A Collaboration with the University of Pittsburgh

Germany constitutional court rules non-binary gender option must be available at birth

[JURIST] Germany's highest constitutional court ruled [press release, in German] in an order [judgment, in German] published Wednesday that a third gender designation for intersex people must be made available at birth.

This ruling comes from a case brought by an intersex individual who was required to be registered at birth as male or female or leave the gender blank, resulting in a designation on their record as "missing information." A chromosomal analysis found that this individual was not distinctly male or female. An intersex person does not necessarily view themselves as not having a gender but may view their gender identity as being beyond the male or female designation thus leaving the "missing information" option as an incorrect representation of their identity.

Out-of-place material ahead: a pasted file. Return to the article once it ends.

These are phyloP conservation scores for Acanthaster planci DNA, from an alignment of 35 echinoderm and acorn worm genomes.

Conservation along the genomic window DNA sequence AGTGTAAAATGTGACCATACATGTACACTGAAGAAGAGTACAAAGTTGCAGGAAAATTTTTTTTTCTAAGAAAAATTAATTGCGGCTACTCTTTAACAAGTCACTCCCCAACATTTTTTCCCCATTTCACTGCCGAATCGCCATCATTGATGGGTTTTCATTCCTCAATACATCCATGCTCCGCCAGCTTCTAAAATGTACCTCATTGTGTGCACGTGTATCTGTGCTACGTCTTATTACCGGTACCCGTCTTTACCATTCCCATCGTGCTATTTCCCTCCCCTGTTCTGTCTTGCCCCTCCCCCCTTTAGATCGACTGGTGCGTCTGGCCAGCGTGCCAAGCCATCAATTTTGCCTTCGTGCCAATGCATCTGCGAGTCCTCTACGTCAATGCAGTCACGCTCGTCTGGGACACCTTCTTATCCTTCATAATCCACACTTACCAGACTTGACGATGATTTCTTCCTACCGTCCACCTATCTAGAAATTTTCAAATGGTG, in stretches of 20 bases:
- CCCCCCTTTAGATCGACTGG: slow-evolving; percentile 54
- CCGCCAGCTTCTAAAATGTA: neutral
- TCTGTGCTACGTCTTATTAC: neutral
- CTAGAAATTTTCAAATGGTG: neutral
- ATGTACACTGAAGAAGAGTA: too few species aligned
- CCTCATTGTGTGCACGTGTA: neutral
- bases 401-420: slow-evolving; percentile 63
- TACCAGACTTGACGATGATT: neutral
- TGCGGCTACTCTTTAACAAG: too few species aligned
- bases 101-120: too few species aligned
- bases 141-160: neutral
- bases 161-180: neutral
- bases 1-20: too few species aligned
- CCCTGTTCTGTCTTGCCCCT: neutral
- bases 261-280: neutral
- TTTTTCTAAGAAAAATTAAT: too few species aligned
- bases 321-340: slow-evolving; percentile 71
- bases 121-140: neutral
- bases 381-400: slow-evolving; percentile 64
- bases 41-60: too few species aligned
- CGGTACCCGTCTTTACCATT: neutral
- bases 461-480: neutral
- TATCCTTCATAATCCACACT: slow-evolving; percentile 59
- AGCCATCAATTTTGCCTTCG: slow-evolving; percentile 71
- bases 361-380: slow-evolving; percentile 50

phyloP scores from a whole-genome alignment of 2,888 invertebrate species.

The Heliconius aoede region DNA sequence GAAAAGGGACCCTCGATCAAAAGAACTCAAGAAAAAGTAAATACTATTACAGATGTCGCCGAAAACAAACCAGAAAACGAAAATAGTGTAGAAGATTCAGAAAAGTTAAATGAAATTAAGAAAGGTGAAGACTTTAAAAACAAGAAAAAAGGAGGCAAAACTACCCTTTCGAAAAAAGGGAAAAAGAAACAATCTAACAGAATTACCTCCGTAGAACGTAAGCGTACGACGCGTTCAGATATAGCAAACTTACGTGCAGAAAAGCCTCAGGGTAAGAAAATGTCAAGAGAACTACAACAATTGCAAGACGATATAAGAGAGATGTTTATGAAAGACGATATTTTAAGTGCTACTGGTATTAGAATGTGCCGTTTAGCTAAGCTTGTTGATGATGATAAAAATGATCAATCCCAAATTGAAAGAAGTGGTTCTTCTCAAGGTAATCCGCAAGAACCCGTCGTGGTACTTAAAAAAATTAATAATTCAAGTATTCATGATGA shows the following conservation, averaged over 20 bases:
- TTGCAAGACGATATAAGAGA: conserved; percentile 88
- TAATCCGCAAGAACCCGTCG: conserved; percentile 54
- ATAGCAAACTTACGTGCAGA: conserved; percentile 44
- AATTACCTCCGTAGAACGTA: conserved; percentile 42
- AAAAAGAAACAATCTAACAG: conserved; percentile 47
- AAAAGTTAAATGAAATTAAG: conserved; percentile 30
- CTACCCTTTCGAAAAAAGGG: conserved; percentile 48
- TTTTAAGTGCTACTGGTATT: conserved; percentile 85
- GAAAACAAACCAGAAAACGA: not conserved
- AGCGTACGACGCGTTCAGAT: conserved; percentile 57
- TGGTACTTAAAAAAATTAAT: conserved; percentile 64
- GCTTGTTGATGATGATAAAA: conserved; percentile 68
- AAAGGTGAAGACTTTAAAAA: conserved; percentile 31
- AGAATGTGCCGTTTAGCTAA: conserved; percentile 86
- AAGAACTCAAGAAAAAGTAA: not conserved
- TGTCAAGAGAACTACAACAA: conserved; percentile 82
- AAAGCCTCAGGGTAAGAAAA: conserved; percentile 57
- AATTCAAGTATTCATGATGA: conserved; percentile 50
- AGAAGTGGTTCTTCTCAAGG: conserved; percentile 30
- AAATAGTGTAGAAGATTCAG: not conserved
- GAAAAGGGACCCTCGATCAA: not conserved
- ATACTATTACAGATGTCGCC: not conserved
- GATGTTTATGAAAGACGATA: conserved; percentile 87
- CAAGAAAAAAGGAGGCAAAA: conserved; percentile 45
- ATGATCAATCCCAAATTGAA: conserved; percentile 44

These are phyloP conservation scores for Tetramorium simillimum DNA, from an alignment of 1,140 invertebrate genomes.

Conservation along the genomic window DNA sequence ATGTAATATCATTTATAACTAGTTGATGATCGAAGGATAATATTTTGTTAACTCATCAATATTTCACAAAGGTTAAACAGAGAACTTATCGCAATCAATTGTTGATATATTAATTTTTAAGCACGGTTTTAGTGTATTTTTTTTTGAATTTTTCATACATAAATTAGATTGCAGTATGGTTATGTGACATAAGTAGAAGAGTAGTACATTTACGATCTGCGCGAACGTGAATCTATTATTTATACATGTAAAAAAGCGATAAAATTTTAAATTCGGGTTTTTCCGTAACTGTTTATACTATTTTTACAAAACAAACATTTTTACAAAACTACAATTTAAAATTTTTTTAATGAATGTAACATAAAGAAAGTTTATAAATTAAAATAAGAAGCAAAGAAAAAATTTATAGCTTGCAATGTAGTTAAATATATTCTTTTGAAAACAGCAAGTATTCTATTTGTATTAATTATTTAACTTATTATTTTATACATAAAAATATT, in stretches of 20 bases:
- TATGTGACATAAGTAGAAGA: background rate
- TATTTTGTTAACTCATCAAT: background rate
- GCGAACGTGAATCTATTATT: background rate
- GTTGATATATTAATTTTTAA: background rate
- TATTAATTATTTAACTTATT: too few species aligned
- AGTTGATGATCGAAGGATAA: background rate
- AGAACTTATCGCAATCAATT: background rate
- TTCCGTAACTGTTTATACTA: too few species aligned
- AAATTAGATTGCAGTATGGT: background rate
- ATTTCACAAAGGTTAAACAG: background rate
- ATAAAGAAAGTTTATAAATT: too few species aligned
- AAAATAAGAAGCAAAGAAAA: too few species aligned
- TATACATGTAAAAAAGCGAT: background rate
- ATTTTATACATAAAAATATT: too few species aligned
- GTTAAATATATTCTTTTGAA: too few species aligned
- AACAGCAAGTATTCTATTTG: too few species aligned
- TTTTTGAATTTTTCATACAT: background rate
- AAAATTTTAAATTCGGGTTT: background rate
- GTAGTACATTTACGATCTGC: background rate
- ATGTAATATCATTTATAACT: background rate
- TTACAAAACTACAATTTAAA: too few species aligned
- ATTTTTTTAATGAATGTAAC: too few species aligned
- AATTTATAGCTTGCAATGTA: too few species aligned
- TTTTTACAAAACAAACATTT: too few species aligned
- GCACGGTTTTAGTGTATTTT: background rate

The court held, through their interpretation of Article 1, Article 2, and Article 3 [text, in German] of the German federal constitution that the requirement of an intersex person to register conforming to a binary gender was in violation of fundamental rights of the individual and therefore unconstitutional.

The legislature must create regulations implementing this rule by December 31, 2018.

About Paper Chase

Paper Chase is JURIST's real-time legal news service, powered by a team of 30 law student reporters and editors led by law professor Bernard Hibbitts at the University of Pittsburgh School of Law. As an educational service, Paper Chase is dedicated to presenting important legal news and materials rapidly, objectively and intelligibly in an accessible format.

© Copyright JURIST Legal News and Research Services, Inc., 2013.